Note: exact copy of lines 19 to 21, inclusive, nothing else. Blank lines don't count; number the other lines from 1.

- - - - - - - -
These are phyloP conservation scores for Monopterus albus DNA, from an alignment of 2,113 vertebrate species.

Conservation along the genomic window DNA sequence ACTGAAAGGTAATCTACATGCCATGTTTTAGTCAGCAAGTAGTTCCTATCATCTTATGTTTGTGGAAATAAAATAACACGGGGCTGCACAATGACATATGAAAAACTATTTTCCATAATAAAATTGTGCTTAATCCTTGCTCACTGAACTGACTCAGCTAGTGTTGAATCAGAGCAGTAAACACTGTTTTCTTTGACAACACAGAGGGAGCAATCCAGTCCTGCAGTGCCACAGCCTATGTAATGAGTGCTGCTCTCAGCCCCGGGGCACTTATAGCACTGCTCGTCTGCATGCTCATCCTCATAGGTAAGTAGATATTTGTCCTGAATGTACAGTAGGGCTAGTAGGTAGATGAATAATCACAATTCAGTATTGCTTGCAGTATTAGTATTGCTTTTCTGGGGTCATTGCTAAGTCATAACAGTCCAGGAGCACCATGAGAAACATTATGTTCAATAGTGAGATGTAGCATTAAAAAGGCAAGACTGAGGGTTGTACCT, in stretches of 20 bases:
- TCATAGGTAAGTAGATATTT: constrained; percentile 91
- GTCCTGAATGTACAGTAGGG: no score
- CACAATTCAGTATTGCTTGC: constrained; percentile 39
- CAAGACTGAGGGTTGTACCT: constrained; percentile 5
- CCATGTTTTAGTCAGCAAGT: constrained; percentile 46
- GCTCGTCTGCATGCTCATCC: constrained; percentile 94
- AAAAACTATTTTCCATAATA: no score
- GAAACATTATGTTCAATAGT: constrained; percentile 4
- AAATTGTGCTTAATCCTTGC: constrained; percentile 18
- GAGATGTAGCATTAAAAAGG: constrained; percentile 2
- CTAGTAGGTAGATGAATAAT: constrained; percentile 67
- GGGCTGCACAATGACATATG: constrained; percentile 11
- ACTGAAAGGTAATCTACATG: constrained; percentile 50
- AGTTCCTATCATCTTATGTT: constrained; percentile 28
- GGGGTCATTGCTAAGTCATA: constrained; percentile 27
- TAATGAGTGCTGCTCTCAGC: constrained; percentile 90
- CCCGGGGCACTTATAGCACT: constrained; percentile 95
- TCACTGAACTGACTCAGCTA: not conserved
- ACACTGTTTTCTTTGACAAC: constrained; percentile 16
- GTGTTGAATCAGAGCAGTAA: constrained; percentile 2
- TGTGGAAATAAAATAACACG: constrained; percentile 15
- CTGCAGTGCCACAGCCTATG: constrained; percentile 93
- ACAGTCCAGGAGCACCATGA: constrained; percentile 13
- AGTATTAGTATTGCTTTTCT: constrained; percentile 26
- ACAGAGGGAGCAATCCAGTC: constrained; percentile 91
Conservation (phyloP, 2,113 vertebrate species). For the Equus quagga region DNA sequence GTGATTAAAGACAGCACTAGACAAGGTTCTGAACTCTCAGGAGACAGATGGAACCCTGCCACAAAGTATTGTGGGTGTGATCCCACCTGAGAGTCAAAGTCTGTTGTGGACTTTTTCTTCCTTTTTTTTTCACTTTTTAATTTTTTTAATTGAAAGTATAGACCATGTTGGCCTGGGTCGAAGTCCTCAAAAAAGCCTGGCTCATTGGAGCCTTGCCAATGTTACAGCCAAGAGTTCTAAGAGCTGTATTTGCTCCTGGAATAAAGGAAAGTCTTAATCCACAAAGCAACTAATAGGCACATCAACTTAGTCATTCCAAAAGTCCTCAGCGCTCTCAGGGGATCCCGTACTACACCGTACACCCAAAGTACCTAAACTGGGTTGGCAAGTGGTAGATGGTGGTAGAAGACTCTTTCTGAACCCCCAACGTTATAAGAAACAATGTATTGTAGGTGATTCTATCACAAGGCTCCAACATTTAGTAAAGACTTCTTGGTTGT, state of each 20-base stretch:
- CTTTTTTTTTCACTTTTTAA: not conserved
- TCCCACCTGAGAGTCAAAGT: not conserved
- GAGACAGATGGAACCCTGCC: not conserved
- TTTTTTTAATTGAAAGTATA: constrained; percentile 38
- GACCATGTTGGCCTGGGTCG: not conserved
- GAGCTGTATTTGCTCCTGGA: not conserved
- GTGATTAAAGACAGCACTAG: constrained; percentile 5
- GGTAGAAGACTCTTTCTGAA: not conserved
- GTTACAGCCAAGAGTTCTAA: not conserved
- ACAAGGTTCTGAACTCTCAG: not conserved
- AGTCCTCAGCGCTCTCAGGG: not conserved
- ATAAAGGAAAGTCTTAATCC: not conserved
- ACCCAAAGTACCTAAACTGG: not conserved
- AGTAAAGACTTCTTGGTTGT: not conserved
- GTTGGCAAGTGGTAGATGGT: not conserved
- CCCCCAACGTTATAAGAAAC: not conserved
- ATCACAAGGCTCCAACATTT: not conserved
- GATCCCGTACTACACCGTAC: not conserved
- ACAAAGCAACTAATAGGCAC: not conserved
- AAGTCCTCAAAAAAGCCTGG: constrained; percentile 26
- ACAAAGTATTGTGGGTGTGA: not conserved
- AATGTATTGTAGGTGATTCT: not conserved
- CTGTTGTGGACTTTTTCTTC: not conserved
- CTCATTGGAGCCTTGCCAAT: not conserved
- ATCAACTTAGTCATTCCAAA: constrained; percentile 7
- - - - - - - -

- CCCGGGGCACTTATAGCACT: constrained; percentile 95
- TCACTGAACTGACTCAGCTA: not conserved
- ACACTGTTTTCTTTGACAAC: constrained; percentile 16